Sunday, February 27, 2011


"For I have learned in whatever state I am, to be content." Philippians 4:11

Four treatments unknown amount to go. God is sure showing this OCD planning chick that she must rest in Him. Hopefully I have reached the half way point, but we will not know until next week after another PET scan and doctor's visit.
This past treatment has been rough so far. My nurse told me that the effects are sometimes cumulative and so it might get worse with more treatments. Here is how the effects usually work. I get treated on Fridays. It takes about 6 hours and I leave feeling very "plump" and full of drugs. That usually leaves me in a woozy state and I sleep very hard that Friday night. Saturday is typically not so bad. I am usually a little tired but not so bad. However, this Saturday the nausea hit and stayed most of the day. Sunday is my sleeping day. I told Mom as I crawled back into bed this morning, "I'm really good at this sleeping thing." My body feels like it weighs a million pounds and Mom chases me around with liquids to try to hydrate me. To be quite honest, I do not really give her a good chase. When your legs feel like lead there is no escape. Tomorrow is when my mouth will begin to hurt. The cells in your mouth are rapidly dividing and therefore are subject to the effects of the drugs. This aching lasts for about 2 days but makes it hard to get liquids down. However, as each day progresses I get back more and more strength. Other weird effects such as hot flashes and gum soreness and, of course, hair loss. This is all an interesting process of learning how my body works and how drugs can affect it.
One interesting effect has been termed "chemo brain." Basically, it makes me feel stupid. I am not exactly sure how this thing works. Short term memory seems to be affected the most. Jon has now taken to following me around with a notepad so that if I say that I need to do something, he writes it down so I will not forget. It is the most frustrating thing! Thinking seems so much harder and there are times when I will be speaking and forget what I am saying. We laugh at it most days because it is so funny to think about, but it is a very real battle. Cancer and treatment are a humbling process. I call the chemo brain battle "the battle not to feel stupid."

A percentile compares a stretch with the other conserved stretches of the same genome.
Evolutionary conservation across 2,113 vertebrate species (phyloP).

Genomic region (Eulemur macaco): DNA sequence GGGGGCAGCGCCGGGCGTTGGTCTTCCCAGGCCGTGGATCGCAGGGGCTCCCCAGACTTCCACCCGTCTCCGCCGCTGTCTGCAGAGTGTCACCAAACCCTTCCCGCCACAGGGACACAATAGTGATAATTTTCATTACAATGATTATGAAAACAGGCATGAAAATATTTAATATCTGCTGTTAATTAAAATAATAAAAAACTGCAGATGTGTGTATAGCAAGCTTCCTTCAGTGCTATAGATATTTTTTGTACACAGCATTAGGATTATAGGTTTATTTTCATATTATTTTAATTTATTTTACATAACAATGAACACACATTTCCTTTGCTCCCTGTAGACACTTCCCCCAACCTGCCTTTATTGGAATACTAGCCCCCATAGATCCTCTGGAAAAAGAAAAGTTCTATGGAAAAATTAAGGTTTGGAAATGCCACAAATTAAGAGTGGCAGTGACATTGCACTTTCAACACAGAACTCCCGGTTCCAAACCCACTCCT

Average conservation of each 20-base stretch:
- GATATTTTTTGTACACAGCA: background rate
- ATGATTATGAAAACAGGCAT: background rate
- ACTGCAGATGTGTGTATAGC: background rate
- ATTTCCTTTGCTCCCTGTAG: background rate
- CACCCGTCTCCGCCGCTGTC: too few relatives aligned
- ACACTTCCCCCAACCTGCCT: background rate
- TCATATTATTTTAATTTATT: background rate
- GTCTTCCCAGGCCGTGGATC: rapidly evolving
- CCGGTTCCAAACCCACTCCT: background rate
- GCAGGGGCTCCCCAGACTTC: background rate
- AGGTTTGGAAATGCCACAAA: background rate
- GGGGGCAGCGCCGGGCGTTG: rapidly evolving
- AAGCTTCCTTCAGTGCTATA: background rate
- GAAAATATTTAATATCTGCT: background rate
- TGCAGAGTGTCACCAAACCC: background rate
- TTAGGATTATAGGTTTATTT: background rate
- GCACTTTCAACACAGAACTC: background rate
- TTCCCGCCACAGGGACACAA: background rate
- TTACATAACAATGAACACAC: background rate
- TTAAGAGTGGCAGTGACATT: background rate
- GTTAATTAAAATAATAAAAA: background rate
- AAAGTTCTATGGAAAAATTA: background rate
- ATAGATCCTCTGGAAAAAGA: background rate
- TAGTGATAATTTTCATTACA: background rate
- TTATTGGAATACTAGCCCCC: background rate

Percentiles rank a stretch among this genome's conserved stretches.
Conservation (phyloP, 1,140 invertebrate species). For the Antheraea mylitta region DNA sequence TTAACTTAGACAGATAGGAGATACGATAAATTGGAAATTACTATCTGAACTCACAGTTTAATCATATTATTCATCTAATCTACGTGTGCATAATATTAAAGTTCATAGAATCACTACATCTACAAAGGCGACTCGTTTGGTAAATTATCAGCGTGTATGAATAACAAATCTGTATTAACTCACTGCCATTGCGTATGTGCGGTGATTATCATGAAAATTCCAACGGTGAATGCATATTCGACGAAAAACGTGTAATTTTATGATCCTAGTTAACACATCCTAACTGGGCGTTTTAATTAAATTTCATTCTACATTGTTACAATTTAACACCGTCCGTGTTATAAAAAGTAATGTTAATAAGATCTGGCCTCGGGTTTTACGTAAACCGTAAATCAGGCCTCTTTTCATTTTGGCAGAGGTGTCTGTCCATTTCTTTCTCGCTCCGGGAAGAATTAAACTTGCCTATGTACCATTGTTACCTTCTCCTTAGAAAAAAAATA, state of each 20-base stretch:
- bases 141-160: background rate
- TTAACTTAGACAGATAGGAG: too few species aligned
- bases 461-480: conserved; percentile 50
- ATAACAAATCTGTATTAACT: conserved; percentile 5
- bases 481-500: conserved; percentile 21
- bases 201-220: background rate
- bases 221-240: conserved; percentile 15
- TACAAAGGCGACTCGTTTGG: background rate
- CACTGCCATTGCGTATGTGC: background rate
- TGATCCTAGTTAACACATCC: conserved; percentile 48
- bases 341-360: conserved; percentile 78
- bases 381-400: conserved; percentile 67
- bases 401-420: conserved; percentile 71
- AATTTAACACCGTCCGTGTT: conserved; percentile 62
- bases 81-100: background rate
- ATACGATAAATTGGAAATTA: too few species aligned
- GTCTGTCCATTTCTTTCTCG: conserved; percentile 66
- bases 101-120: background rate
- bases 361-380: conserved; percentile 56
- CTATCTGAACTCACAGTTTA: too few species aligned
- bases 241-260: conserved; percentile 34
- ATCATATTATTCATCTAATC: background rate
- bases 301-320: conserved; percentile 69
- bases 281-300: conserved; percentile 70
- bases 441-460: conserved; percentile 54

God is teaching me so many things during this time. Contentment is one lesson.
It is very hard for me to be still. I like being busy and I like being able to accomplish many things all in one day if not all at one time. With treatment, that goal is ten times harder and often impossible. The Lord is teaching me to be content despite the effects of chemo and despite my unfulfilled "to do" lists. My prayer is that God would cause me to be content in whatever state I am. Contentment and patience are not apathy and indifference. It is easy to become the latter two when you are going through a time in which you cannot control so many aspects of your life. However, contentment and patience are worth fighting for. They are an acknowledged dependence and an active resting in the Lord. We all are dependent upon the Lord; many times we just fail to live consciously dependent. Contentment and patience are a battle; apathy and indifference are simply resign. Contentment and patience are worship; apathy and indifference are not.
I had never dreamed that I would spend my twenty second birthday wearing a scarf around my head and feeling like a cancer patient for the first time (my hair is thinning quite a bit now). I had never dreamed that I would not be at my university that day (I did however spend it with my amazing sister Janie at her university and it was the best birthday ever!). I had never dreamed that I would be preparing for treatment on the following day... And never in a million years would I have thought that Jon and I would be talking through tears about how wonderful our faithful God is and how far He has miraculously brought us in two months.
I am learning contentment; and I am rejoicing.

Wednesday, February 16, 2011

As Long as You are Glorified

So last week I received a CD in the mail. It says that I ordered it. However, I have no recollection of ordering this music. Now it could have been ordered by me while I was taking some kind of medication, but looking at the date that it was ordered, I do not think that was a possibility. Perhaps, it was some kind, anonymous soul who thought that I would need the message of this music. Thank you, whomever! I did need it!
I thought I would share one song because it has been echoing in my mind since I first played it. Click on the title below and enjoy the video with the song and its lyrics. Hope this can not only be my theme song but yours as well.

As Long as You are Glorified

Friday, February 11, 2011

Third Chemo Treatment

Hi, everyone! I am sitting in my third treatment and thought I would blog a bit. So many people have asked me what the actual chemo process is like, so I thought that I would share. Hope this is informative!
My every-other Friday date begins by arriving at the cancer center with a load full of stuff; it really looks like we are moving in with the amount of stuff we have. However, we assure the nurses that despite the huge bags we are bringing with us, we will not be staying. This time I reserved a private room for treatment. In the group room you are permitted only one guest. Yet, Janie and Sarah, my cousin who is a P.A. in Atlanta (I have been proudly showing her off and telling everyone that she is a P.A. so I thought I would tell you), wanted to hang out with me on this chemo day and my nurse was happy to accommodate. So we arrived and another nurse took my vital signs. Meanwhile, Janie started to turn on some rap music to really get this party started up in here.